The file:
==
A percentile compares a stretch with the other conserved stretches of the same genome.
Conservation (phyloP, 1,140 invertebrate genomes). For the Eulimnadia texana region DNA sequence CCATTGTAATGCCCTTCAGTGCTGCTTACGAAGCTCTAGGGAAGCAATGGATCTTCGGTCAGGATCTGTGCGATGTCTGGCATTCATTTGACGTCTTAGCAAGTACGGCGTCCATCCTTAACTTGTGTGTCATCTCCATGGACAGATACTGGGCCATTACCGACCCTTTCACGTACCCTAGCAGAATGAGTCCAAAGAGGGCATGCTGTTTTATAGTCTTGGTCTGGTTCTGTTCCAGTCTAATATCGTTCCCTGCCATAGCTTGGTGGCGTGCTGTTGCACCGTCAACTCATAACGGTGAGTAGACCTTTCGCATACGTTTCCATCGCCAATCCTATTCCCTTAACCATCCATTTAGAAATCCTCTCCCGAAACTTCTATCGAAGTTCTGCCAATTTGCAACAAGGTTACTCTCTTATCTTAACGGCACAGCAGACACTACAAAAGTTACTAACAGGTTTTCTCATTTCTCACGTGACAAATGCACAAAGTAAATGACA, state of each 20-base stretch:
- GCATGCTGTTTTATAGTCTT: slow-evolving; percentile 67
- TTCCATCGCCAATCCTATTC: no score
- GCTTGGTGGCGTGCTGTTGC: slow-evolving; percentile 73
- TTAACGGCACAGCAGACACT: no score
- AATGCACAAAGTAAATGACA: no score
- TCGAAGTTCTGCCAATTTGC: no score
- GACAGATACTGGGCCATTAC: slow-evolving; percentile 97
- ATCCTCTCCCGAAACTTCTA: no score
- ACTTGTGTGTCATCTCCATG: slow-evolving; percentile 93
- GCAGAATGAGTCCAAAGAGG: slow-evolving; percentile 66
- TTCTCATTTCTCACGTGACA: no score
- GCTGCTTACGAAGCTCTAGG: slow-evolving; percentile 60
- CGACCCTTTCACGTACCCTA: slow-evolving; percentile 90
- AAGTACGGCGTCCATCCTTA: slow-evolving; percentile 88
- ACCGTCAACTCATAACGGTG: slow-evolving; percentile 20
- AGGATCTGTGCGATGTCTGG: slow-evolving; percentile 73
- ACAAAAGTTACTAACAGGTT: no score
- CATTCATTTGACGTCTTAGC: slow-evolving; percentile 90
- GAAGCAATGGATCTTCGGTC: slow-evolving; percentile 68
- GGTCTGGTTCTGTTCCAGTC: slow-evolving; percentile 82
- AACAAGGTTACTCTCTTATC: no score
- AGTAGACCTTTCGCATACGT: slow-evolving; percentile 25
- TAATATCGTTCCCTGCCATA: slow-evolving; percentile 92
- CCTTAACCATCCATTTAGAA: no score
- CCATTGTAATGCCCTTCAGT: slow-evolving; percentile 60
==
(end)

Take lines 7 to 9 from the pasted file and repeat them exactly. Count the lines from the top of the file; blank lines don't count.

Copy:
- AATGCACAAAGTAAATGACA: no score
- TCGAAGTTCTGCCAATTTGC: no score
- GACAGATACTGGGCCATTAC: slow-evolving; percentile 97